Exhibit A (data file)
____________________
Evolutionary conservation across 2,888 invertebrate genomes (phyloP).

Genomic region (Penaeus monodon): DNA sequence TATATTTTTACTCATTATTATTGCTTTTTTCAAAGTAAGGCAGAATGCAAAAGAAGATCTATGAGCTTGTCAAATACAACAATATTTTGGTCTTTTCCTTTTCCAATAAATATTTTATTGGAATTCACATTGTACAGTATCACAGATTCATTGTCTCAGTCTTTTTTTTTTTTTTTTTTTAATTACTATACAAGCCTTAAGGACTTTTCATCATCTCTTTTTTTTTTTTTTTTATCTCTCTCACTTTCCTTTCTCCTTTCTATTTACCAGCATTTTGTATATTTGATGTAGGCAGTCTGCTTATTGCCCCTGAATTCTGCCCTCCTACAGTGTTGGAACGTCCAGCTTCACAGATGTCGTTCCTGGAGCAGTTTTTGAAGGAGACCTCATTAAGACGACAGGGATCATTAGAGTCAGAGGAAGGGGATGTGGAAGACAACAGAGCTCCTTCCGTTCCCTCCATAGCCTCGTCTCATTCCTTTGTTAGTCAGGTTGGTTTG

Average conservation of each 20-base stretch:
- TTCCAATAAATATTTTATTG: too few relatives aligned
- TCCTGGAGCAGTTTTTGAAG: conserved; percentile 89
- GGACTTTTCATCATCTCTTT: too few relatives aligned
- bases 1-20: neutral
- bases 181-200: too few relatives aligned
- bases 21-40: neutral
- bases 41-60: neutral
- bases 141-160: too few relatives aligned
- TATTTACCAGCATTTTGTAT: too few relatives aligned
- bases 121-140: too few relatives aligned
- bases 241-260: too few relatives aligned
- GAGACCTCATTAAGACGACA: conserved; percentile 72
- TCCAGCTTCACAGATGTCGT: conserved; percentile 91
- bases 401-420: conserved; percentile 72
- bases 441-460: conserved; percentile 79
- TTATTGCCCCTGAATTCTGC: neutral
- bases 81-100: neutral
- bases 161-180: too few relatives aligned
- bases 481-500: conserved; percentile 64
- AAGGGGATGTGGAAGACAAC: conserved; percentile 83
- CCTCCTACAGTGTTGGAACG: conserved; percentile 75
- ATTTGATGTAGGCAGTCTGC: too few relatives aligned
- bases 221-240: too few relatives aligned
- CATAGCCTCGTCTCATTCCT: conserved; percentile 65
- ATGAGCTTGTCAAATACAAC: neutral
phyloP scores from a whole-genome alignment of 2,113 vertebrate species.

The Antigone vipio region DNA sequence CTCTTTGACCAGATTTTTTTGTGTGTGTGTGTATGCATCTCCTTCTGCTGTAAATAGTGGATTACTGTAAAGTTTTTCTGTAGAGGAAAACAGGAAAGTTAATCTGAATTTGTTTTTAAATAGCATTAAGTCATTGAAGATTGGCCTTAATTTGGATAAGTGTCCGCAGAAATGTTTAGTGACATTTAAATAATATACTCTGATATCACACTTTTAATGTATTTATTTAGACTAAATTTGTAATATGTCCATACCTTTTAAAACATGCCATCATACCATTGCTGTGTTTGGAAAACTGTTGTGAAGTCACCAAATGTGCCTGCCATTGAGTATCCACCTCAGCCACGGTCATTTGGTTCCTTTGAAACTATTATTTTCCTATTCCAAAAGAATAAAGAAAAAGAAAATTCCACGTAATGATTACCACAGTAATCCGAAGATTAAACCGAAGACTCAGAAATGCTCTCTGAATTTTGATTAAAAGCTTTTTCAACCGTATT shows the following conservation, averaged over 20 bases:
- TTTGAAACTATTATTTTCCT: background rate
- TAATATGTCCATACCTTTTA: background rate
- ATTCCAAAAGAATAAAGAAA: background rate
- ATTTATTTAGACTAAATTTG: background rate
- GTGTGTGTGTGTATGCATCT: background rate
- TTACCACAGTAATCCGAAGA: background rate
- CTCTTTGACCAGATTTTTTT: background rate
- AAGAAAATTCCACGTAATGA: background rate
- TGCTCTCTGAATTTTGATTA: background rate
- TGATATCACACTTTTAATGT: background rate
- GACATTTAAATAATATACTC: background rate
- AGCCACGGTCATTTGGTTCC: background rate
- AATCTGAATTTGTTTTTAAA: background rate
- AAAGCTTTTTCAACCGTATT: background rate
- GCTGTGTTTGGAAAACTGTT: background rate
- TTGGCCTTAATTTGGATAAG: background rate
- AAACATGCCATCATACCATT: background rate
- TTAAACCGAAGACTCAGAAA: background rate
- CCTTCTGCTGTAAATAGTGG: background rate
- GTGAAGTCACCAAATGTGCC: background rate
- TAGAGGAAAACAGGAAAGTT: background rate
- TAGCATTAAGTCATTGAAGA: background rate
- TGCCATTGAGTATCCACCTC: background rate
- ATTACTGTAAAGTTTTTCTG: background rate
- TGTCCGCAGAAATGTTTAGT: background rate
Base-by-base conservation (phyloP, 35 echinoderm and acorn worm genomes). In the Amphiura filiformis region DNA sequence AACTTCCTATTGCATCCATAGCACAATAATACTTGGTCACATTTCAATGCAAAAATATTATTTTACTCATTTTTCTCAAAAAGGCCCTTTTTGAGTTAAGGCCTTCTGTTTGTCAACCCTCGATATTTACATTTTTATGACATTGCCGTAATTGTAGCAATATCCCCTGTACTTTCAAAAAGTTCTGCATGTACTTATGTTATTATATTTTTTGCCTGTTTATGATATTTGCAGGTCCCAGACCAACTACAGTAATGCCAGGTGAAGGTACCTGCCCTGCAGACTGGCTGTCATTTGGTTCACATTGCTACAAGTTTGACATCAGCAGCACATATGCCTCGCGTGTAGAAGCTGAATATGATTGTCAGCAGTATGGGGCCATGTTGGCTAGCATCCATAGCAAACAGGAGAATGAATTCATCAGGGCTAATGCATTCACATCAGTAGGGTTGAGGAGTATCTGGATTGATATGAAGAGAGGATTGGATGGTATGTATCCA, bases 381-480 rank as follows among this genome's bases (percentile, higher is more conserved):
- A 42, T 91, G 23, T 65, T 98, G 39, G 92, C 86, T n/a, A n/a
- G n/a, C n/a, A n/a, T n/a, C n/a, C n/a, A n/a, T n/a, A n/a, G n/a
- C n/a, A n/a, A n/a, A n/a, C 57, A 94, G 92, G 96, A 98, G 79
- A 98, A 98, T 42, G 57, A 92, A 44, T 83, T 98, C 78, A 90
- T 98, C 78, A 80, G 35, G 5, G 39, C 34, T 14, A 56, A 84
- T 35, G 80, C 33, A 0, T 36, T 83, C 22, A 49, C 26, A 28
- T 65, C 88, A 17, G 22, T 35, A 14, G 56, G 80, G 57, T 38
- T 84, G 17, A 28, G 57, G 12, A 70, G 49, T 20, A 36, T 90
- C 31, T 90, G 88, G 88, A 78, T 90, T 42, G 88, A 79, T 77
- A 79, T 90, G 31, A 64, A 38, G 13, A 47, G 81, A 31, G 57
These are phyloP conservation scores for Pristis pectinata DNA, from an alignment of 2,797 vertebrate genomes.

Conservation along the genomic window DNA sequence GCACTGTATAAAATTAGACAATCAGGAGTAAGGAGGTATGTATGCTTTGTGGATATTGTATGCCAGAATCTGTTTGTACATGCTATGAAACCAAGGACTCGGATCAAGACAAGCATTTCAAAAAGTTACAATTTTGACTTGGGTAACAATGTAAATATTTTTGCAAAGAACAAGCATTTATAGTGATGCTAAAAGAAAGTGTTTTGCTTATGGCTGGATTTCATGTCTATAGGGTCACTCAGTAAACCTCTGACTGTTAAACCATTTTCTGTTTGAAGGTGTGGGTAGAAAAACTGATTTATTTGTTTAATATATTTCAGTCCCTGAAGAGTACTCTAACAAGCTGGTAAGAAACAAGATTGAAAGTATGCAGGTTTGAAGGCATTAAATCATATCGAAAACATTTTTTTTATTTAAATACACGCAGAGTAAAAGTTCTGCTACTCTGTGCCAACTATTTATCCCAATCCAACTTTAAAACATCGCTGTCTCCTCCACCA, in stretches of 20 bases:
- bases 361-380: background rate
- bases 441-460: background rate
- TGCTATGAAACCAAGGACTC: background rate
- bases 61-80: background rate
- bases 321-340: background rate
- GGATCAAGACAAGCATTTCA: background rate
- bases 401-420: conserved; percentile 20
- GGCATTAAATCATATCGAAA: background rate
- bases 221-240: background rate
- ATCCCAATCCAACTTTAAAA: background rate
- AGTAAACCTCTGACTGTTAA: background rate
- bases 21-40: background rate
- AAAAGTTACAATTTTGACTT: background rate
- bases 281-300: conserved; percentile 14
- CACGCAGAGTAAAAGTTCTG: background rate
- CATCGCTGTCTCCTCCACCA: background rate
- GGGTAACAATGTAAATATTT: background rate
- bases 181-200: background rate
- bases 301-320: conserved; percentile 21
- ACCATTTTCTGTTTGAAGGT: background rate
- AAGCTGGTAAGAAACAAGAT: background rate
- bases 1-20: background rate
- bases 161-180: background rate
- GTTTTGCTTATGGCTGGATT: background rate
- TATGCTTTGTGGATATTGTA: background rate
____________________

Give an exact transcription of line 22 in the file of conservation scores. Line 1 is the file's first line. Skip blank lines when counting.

- bases 481-500: conserved; percentile 64